Category Archives: Uncategorized

Benefits Compliance: Where You Get It; What You Need (Poll)

Y01VDYAX63Changes in the law and continued advances in technology have made benefits compliance a constantly shifting landscape.  As one of many potential sources for your own path towards benefits compliance, E for ERISA would very much appreciate your participation in the following poll, which asks a few simple questions about where you currently get your benefits compliance services and what you may still need in that regard.  Thank you in advance for (anonymously) sharing your thoughts and experiences.


















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Filed under 401(k) Plans, 403(b) Plans, Affordable Care Act, Applicable Large Employer Reporting, Benefit Plan Design, Employer Shared Responsibility, ERISA, Federally Facilitated Exchange, Fiduciary and Fee Issues, Fiduciary Issues, Fringe Benefits, Health Care Reform, HIPAA and HITECH, Payroll Issues, Plan Reporting and Disclosure Duties, PPACA, Profit Sharing Plan, Uncategorized

A Conversation About the DOL Fiduciary Rule (Audio File)

The Department of Labor recently published a final regulation defining a “fiduciary” for purposes of investment advice rendered for a fee with regard to “retirement accounts.” The final regulation marks the first change in the regulatory definition of this type of fiduciary since the regulation originally was published in 1975. Retirement accounts under the new rule include those held under qualified plans (e.g., 401(k), pension plans), which have always been subject to ERISA, and now for the first time with regard to IRAs, which formerly were subject only to Internal Revenue Code rules governing self-dealing and other forms of prohibited transactions that the Internal Revenue Service enforced through audits.  The new rule – together with new and amended prohibited transaction exemptions related to the rule – becomes applicable on April 10, 2017, with full implementation required on and after January 1, 2018.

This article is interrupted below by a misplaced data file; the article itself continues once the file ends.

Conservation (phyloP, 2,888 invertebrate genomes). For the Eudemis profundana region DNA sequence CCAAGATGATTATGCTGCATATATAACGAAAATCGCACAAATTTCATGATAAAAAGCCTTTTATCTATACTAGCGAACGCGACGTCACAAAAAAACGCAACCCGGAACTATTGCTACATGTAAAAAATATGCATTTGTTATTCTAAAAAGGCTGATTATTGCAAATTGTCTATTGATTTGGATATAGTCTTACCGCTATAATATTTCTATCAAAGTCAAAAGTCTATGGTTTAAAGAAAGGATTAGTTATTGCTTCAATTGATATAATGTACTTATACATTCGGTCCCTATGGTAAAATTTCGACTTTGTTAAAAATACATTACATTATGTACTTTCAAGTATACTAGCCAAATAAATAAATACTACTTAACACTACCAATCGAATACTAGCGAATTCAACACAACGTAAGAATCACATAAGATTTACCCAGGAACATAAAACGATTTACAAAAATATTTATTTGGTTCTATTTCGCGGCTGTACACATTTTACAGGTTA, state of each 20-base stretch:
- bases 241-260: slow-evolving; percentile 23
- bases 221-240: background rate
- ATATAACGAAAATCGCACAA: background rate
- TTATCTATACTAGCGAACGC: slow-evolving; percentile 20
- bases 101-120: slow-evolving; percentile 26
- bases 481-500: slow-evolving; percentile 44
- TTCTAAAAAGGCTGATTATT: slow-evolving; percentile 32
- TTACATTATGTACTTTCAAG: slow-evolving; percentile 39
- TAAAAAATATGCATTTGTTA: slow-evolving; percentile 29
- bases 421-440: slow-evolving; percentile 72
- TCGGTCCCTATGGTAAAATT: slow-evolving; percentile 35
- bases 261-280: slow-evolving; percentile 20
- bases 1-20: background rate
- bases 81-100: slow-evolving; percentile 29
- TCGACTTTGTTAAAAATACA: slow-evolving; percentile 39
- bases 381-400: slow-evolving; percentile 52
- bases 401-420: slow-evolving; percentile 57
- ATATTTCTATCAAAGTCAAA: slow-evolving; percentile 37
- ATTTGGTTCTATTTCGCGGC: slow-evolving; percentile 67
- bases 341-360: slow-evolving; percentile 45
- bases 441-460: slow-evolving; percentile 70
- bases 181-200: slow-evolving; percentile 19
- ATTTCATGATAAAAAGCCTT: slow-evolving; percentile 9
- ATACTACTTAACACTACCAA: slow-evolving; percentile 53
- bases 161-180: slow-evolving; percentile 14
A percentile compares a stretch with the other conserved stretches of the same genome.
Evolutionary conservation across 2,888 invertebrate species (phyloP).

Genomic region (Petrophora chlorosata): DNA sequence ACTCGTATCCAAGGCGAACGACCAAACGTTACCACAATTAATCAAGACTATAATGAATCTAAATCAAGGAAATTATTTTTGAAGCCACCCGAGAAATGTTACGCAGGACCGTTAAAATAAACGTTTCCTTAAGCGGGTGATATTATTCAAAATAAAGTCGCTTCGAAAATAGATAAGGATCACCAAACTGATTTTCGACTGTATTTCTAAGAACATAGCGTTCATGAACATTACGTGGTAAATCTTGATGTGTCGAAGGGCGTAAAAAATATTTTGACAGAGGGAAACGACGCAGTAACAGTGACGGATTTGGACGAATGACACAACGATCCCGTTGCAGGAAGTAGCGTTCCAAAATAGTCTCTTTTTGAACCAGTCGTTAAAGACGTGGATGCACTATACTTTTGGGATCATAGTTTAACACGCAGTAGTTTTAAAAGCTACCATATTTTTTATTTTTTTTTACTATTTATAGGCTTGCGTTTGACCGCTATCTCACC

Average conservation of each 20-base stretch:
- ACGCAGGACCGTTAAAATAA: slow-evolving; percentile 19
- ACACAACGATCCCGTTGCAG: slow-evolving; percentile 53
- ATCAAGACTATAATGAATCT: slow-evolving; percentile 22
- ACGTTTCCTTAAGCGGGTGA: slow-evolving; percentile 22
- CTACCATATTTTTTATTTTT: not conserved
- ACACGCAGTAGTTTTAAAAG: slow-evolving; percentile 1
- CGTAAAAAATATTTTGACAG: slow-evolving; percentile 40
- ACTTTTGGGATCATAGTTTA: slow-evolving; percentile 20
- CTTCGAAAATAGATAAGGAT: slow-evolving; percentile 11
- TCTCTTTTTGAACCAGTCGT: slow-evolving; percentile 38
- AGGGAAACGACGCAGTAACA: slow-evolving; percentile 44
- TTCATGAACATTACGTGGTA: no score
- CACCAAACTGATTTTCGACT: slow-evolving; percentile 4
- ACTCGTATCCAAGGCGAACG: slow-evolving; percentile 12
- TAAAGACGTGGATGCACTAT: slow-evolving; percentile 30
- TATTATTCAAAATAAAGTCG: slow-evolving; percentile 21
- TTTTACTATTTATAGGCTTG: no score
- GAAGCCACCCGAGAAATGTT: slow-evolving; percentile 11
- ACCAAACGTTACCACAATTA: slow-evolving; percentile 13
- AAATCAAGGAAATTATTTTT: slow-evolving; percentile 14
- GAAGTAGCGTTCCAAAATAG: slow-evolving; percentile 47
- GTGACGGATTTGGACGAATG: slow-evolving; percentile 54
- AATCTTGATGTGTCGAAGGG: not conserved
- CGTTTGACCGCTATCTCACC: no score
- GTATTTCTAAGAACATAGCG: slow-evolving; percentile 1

Recently I was interviewed about the new definition of an investment advice fiduciary for an episode of Money Talk that KZSB (1290 AM) will broadcast a 2:00 p.m. PDT on June 20, 2016.  The interview provides a broad overview of the rule and how it will likely impact IRA investors, employers, and the investment industry.  Joining me were program hosts Dianne Duva, Partner at Arlington Financial Advisors, and Neil Kriesel, who worked in finance for many years, has taught at SBCC as an adjunct faculty member and serves on the SBCC Foundation Board and various other non-profit organizations.  Click below to listen.

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Waiting Period Limits for California Small Group Early Renewals

The following post was published on September 5, 2014 and updated on September 23, 2014.

As we posted a few days ago, some uncertainty remains for California employers regarding eligibility waiting period limits for “late renewal” insured group health plans that follow, most commonly, a December 1 through November 30 cycle.   Many small to mid-sized California employers switched from a calendar year policy cycle to a late renewal cycle in 2013, in an effort to postpone their exposure to increased health premiums resulting from ACA coverage mandates and insurance market reforms taking effect in 2014.

The ACA permits an eligibility waiting period of up to 90 days for plan years beginning on and after January 1, 2014.  California law governing insurers and HMOs restricted the waiting period to 60 days under legislation that very recently has been repealed effective January 1, 2015.  The repeal left open the issue of whether carriers would hold employers renewing late in 2014 to the 60-day waiting period limit.